Do you know how many decisions does an adult make on average per day? According to many sources, the answer is 35,000.
How many of these do you think are life-changing? The answer is 'It depends'. We know that the proof of a decision made is a new action.
Every decision is life-changing when compounded by consistent action.
The graph below illustrates this:
source: The Great Choices of Strategic Leaders, Dr. Joel Hoomans
Hence, it is important for us to make good decisions. But sometimes decisions are hard. The following examples illustrate that hard is not the same as important.
What colour of tie to wear is an example of a decision which is usually not important and not hard for most people.
What we eat every day is an important decision. If we are educated, it is an easy decision.
Whether to stand up and offer our seat to another person in public transport may be seen as unimportant. If we are committed to the welfare of others and feel exhausted at the same time, this can be a hard decision.
Whether to leave a secure and enjoyable job to pursue our dreams amid uncertainty ... It is important and can be hard.
It is always wise to make important decisions in writing and use our rational mind.
Sometimes, we have done this and we still find it hard to decide. Can you recall an important decision you've made rationally and regretted later? Have you ever said to yourself "What was I thinking"?
Sometimes our decision centre, the prefrontal cortex, gets tired and inaccurate. Can you remember a situation when you were just too exhausted to bother to make a decision? Have you ever said to yourself "Whatever, it's not that important"?
Sometimes, we must act decisively and we don't have the luxury of thoughtful contemplation. Can you picture an instance where you wish you had acted differently on the spur of the moment? Have you ever said to yourself "Gosh, I wish I had done otherwise"?
If you are a human being there is 100% chance that you have been in some of these situations.
Rationality and analysis are valuable tools. Yet, they have limitations and limits. They begin to fail when our ego is depleted. They simply don't work in complex emotional or spiritual situations. Hence, it is important to use the unlimited wisdom of our hearts.
Our heart is the linchpin of our physical, emotional and spiritual well-being.
Hence, I'd like to offer you a technique that can help you make quality decisions. It is simple, effective and always available. It relies on a part of our body/mind that is active all the time, even when we sleep. I call this technique:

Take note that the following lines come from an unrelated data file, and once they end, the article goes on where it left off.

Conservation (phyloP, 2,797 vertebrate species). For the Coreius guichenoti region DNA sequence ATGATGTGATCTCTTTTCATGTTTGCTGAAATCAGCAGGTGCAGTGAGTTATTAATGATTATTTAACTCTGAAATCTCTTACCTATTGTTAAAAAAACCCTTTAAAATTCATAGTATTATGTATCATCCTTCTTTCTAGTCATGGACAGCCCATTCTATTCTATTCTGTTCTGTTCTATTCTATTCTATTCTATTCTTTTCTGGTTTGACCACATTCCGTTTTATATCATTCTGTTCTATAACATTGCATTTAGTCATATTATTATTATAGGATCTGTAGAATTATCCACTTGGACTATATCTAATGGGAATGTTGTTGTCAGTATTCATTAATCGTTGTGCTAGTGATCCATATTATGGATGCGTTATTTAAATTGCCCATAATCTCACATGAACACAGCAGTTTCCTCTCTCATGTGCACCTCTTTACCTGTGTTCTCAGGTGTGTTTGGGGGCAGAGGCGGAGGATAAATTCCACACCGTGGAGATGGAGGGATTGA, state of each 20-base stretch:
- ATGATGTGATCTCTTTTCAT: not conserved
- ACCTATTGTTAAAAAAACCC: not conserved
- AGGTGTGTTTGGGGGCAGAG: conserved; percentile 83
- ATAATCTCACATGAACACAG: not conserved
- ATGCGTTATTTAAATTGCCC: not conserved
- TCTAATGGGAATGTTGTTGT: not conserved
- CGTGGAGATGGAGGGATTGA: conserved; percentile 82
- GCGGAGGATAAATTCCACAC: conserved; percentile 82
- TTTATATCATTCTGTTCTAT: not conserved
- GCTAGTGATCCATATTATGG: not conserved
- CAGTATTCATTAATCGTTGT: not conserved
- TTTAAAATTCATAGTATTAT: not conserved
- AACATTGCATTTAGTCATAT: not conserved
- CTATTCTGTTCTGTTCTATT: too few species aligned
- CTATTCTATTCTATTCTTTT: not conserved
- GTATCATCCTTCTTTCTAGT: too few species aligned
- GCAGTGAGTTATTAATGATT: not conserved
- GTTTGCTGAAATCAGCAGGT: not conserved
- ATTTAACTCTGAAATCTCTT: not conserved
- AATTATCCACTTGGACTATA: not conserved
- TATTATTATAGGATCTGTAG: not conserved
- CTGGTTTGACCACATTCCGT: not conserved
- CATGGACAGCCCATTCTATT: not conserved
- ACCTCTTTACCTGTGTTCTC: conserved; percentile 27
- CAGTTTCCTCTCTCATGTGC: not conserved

Decide with your H.E.A.R.T.
It involves 5 steps and is anchored to our breath.
"The mind is a good servant and a poor master."This does not take time. While the speed of thought is debatable, you can 'spot' what goes on in your mind in a single out breath.
This process also tends to be instantaneous. With maturity, we learn which of our mental patterns are trustworthy and which are not.
This is enough to engage your 'heart'. It is working all the time so we 'activate' it with our kind attention.
It can take the form of a subtle feeling, a gentle urge to act, or non-verbal intuition. Give it another complete breath and it is likely to get stronger. You may sense a discomfort about your current or intended action. Your heart is 'telling' you there may be a better option. If you sense a silent joy arising within you, that's your heart's way of reassuring.
You have awoken your heart's infinite wisdom. Now you have the opportunity to use it. Now you can act from your real core.
In reality, this 5-step process can happen in an instance or a single breath. It is an attempt to describe logically something which is spontaneous and natural. The suggested steps are just sign-posts for you. Your personal experience is the real thing. Practice and you will gain intuitive knowing about this.
Let me give you a real-life example of what this can do for you.
Recently I was supporting a client's discovery and fulfillment of her life purpose. Through our work, she had gained clarity in her vision. Yet, she was uncertain about the next step regarding her career. After we had done the rational analysis she was still undecided about what is the right thing to do. So I invited her, to gain insight from her H.E.A.R.T. following the steps.
This is just one example of how listening and trusting your heart can help you make quality decisions.
So, whenever you face a hard decision, rest assured that limitless wisdom is within your reach. Or literally, within your chest... just decide with your H.E.A.R.T.
Are you ready for a life of happiness, health, and harmony?
You know you can make it happen.
Martin Stefanov Petkov